After much research, trial and error, I now know what works for me. My body composition has changed due my mix of cardio and strength training paired with cleaner, more practical eating habits. Even though I’m back to lifting weights, my execution is different now; my body and muscles are not getting bigger, they’re getting leaner. I truly understand what bodybuilding means now and I’m applying it literally by building my body piece by piece.

Also, my mentality has completely changed. No matter how many times I tried to convince myself that it was ok that the numbers on the scale weren’t budging because of the muscle/fat equation, I didn’t believe my own thoughts or the science behind it; I was stuck on societal charts/graphs/”standards”/”norms.” I’ve finally broken away from my weight on the scale, understanding and truly embracing the fact that I am sculpting my body to fit my “norm,” my standards. This keeps me motivated and makes me want to help others understand their bodies more fully.

Am I completely satisfied with where I am right now? No, however I’m not finished; my journey will never end. Yet, please understand that I’m happier with myself and my body than I have ever been, even when I was at my skinniest, because now I’m at my healthiest. When I post pictures or videos of myself or my workouts, it’s not for vanity purposes. They are to keep pushing myself further and whoever else is on a similar mission or is thinking about starting. The more I learn and change, the more I will share my message to those who want to hear it. I’m here to inspire and motivate, while I reap inspiration and motivation from your journeys in turn.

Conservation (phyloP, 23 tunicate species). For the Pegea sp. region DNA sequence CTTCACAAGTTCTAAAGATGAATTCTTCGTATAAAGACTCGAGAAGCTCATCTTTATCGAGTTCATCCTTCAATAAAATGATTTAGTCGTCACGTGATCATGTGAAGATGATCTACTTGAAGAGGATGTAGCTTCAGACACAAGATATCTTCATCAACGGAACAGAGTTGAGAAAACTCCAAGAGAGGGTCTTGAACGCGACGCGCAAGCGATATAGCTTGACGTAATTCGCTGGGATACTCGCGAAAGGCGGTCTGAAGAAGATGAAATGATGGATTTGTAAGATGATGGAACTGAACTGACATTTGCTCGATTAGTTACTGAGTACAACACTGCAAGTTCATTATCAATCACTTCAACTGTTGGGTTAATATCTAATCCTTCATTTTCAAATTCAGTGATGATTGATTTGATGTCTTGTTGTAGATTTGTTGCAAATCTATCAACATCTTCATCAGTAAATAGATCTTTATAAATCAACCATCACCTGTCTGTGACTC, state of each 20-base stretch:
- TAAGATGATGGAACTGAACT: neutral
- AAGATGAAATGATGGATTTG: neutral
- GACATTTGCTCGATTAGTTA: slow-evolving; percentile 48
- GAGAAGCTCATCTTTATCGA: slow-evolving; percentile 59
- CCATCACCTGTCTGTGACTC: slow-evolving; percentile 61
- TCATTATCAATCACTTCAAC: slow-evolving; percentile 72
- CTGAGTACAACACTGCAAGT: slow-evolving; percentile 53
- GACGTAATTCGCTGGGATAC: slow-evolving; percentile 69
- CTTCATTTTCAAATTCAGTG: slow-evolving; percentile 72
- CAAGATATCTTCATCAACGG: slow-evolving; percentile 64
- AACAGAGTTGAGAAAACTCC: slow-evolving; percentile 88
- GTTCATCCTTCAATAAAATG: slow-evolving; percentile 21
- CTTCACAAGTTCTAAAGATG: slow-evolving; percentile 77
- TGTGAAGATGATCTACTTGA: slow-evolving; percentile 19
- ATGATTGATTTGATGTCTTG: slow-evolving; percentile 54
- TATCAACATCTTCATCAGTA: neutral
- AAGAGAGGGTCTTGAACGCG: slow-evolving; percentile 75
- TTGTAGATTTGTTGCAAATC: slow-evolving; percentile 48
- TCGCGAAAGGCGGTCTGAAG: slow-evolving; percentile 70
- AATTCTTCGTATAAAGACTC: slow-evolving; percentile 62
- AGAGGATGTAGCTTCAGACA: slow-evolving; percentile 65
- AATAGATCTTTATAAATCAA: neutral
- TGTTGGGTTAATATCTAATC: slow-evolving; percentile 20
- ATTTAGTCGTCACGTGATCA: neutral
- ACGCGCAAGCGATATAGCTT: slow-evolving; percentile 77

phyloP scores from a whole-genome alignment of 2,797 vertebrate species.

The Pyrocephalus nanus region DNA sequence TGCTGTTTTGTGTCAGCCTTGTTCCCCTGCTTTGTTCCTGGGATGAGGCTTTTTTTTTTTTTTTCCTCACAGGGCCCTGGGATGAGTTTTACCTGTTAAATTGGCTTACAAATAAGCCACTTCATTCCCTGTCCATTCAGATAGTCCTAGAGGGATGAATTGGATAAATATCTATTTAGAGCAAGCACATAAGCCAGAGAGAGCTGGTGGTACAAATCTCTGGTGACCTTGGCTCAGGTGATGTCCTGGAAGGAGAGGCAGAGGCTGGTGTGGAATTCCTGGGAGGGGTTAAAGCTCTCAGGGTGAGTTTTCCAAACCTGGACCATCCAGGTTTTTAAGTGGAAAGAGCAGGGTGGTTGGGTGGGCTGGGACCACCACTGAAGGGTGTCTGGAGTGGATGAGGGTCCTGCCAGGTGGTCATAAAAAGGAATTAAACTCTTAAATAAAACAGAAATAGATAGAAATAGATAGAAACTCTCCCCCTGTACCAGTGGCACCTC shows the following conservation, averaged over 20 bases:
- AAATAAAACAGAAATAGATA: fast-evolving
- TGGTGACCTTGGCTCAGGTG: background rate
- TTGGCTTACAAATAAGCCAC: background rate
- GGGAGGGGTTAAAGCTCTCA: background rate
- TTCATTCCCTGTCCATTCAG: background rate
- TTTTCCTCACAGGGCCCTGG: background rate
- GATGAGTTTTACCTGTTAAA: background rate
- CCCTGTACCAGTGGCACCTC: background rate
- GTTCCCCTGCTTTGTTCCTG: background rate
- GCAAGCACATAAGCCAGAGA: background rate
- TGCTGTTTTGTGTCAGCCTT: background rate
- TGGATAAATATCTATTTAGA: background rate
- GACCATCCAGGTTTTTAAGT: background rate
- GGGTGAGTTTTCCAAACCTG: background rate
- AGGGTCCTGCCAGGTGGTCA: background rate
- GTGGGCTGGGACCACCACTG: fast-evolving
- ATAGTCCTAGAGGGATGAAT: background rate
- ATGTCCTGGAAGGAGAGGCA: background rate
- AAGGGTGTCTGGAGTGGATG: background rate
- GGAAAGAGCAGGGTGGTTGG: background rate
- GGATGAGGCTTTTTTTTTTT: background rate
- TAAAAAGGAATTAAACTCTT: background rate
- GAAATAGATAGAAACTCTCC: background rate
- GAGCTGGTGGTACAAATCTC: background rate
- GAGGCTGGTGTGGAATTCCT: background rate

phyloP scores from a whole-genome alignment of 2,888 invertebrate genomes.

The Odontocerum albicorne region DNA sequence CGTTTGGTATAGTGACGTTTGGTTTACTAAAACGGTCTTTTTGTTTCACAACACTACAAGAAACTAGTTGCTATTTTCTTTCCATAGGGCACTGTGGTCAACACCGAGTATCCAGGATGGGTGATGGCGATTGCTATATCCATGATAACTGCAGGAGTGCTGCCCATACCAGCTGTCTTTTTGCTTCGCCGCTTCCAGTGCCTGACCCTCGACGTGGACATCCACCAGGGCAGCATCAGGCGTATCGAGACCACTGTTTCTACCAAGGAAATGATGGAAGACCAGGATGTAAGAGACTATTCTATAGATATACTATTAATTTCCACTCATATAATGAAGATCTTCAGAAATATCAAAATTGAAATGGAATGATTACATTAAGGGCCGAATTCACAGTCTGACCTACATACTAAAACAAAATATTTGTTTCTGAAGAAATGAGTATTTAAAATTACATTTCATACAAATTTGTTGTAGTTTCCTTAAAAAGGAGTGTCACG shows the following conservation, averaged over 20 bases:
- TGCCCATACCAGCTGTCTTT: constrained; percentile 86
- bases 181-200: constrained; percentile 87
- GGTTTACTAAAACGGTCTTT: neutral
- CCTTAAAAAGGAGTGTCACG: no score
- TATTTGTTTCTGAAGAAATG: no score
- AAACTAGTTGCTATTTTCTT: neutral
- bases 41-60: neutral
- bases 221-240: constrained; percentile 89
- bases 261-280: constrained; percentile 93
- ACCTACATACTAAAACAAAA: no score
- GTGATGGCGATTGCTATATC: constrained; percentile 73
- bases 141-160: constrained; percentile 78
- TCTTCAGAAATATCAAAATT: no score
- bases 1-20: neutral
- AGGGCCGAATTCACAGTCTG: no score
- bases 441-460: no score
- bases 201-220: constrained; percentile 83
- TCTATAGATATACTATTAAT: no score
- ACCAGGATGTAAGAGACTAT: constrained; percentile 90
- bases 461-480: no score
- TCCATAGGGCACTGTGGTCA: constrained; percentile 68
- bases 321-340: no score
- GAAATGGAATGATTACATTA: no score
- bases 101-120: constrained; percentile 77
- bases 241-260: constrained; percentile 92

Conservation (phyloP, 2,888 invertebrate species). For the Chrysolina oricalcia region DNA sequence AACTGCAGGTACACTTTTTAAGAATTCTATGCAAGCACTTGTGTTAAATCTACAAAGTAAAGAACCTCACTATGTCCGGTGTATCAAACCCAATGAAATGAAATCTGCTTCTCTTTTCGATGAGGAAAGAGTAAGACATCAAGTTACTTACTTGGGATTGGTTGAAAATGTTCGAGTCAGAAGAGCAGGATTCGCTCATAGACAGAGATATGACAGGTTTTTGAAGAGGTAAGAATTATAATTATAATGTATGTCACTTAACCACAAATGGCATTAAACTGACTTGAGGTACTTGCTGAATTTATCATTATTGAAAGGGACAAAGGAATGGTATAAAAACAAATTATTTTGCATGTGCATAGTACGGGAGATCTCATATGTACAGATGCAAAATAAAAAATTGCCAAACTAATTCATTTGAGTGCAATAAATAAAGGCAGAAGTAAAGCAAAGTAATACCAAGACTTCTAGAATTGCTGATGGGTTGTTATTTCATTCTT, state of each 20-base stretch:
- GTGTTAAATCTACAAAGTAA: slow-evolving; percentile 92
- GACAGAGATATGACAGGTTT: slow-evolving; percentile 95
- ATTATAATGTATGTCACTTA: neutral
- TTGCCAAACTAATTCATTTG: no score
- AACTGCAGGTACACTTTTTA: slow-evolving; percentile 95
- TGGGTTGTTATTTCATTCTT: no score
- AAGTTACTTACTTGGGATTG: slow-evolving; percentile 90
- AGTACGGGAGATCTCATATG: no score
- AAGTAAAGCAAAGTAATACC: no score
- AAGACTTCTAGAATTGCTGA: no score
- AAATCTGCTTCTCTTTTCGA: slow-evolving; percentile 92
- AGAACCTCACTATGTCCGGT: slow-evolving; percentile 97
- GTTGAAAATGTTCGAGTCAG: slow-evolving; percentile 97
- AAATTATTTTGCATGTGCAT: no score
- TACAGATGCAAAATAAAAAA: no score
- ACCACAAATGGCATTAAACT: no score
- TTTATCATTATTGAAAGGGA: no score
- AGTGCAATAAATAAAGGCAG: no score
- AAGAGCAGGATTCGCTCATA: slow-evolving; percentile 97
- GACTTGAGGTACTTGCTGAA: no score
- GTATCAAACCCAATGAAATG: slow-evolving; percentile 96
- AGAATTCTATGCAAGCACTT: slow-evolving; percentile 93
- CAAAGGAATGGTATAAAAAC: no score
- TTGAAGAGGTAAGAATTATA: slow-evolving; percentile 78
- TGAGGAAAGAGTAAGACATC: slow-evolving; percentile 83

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From Ab to Fab: Part Deux

So, on to the second portion of our workout.

I didn’t do legs this time around because they were already given a good going-over during JAB. So we finished the evening with abs. WordPress won’t let me upload my abs video, so here I am after my first set on the incline bench:

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After two more grueling sets, we were finished and famished.

It’s great having a workout partner; you motivate each other, challenge and push one another and make the time pass quicker. Your partner’s energy feeds you and vice versa. Not only that, it creates an even stronger bond than the one you may already share; it gives you something else in common and you are able to help each other reach your health and fitness goals.

Stay inspired and keep inspiring!